I asked about the escrow process, how it is regulated and used.......and how a litigant with a lien in dispute and Court Order in place against enforcement could legitimately and reasonably refuse an escrow of funds......it would seem the lien holder was not yet entitled to anything because the lien was in litigation......otherwise, what is the point of litigation and Court Orders against enforcement?

I would like to know more about the escrow process, how it is regulated, industry standards......also what is the primary legal basis for the escrow process/governming the process and what is difference between putting funds in escrow and "court registry"......does DC have the "court registry" mechanism????

Thanks.

Customer: replied 1 year ago.

Again, the Issue of the validity of the lien AND judgment WERE before the Court and the Court issued an Order stating that no enforcement should occur prior to resolution of the matter......(essentially....not the exact words).......it was in that context that I asked about the escrow solution for sale of property......or court registry or any other solution that might typically be appropriate for sale of property with lien in dispute......with Court Order outstanding against any enforcement.......

I also asked for the general laws, regs governing the escrow arrangement.....sort of the "nutshell" version......industry practices, primary laws, regs used to govern escrow.......

I now have two replies.......going forward......

Thanks for your input, but the last sentence of your reply just does not equate to the facts I thought I gave you......"Unless......"

As I have said, the lien and judgment were very much before the court and contested and there was a Court Order outstanding against enforcement.....in that context, how would property be typically sold/transferred, etc........it would seem an escrow is the most common mechanism, but there is also the "court registry" which I don't really understand, but if it is used in DC please tell me where I can get more info on it........as well as resources, etc., for use of escrow in DC and surrounding area........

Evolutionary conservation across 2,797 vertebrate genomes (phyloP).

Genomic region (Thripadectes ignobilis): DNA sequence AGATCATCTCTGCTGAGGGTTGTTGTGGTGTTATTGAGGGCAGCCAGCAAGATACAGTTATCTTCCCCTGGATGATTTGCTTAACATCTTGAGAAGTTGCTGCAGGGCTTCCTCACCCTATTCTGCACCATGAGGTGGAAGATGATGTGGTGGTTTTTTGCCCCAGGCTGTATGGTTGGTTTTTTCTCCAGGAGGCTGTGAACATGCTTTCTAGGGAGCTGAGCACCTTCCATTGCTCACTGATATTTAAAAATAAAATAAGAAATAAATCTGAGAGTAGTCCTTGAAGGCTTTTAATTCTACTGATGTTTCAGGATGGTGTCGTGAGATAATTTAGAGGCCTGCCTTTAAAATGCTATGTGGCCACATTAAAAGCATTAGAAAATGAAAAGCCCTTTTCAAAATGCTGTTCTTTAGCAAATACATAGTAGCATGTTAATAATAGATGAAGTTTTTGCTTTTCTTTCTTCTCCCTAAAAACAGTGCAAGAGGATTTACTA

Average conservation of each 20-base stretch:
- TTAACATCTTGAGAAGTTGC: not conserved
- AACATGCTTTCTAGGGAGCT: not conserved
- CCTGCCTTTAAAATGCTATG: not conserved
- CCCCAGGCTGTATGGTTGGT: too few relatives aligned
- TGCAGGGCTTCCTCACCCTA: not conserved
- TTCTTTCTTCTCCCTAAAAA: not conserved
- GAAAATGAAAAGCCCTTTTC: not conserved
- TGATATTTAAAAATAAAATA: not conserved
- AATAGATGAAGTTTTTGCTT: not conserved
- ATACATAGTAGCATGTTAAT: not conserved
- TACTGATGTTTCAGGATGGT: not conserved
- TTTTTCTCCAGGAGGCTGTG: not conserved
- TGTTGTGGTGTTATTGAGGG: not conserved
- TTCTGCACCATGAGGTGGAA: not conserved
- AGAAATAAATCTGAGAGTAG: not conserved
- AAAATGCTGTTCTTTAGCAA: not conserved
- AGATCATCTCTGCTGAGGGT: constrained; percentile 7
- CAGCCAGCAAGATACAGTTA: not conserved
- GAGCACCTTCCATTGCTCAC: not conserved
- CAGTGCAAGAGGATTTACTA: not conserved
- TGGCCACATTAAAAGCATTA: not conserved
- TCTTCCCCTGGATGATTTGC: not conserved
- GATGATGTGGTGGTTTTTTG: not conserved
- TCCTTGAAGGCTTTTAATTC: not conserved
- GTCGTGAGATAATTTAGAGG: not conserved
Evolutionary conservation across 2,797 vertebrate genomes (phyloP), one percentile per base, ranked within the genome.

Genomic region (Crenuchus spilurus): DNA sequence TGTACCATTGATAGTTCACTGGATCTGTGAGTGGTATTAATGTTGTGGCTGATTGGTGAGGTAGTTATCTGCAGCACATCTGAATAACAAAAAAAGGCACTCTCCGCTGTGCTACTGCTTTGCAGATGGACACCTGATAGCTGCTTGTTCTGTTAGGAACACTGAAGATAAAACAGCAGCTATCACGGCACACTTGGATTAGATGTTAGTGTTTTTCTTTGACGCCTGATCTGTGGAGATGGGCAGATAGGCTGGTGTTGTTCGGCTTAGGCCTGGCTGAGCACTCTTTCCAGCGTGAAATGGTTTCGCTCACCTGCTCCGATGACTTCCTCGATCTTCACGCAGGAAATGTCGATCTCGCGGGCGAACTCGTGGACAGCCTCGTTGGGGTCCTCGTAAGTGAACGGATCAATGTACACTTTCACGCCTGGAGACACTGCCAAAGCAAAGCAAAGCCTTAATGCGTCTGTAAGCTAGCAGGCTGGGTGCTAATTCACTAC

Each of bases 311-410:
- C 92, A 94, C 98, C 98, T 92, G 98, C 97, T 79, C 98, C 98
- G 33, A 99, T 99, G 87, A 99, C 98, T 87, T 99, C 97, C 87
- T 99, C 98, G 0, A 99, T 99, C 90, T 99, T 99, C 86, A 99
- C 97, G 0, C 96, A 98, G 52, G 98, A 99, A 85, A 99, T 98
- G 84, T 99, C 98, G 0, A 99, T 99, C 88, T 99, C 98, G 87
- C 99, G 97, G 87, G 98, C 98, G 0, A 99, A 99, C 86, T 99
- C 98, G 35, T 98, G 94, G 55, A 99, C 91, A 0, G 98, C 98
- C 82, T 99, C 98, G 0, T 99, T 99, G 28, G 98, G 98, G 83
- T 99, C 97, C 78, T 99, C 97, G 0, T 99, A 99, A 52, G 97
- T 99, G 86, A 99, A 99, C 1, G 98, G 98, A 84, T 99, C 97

Thanks.

Expert:  Andrea, Esq. replied 1 year ago.

I sincerely ***** ***** I am going to have to opt out of your question. I cannot justify the amount of time and the number of questions I am Answering for the value of 12 dollars which JustAnswer has placed on your question, and for which I will receive no credit at all, nor any payment. I do sincerely ***** ***** I will not receive any credit for any legal research I would do in order to Answer your current questions on "general laws, regs,, etc. governing escrow arrangements, industry practices, primary laws, regs, etc. used to govern escrow ...."

I wish you the best of luck,

ANDREA

Customer: replied 1 year ago.

Obviously that payment is not reasonable......the matter is far more complex than the original request indicates......can I do something from my end with customer service to increase the complexity of the question? (Of course there is the bonus mechanism at some point, but it is not fair and reasonable for you to continue a question rated simple that has been through several iterations and is now more complex/should be rated more complex.)

I also have spent time and think you finally have enough information to offer a fresh perspective or "cold reader" view that is more relevant and on point........than previous answers......(not your fault.....nature of these queries......which are necessarily based on limited facts.....however, I have gotten some amazing answers/analysis with these limited queries that provided me ideas and avenues for more research)

Please let me know.......what can be done.....or if nothing can be done and you will indeed be opting out....

thanks

Expert:  Irwin Law replied 1 year ago.

Hello. Another expert here. I'll Answer your question. It isn't that complicated. Actually it's pretty simple. I can answer it in a couple sentences, and when you read it, you'll give yourself a dope-slap that will probably render yourself unconscious. I just need to know that you will read it and keep an open mind in rating it. I have just one question of you: Was any lawyer involved on your side either in the sale or the lien litigation? BTW, I've taught seminars for lawyers on this subject.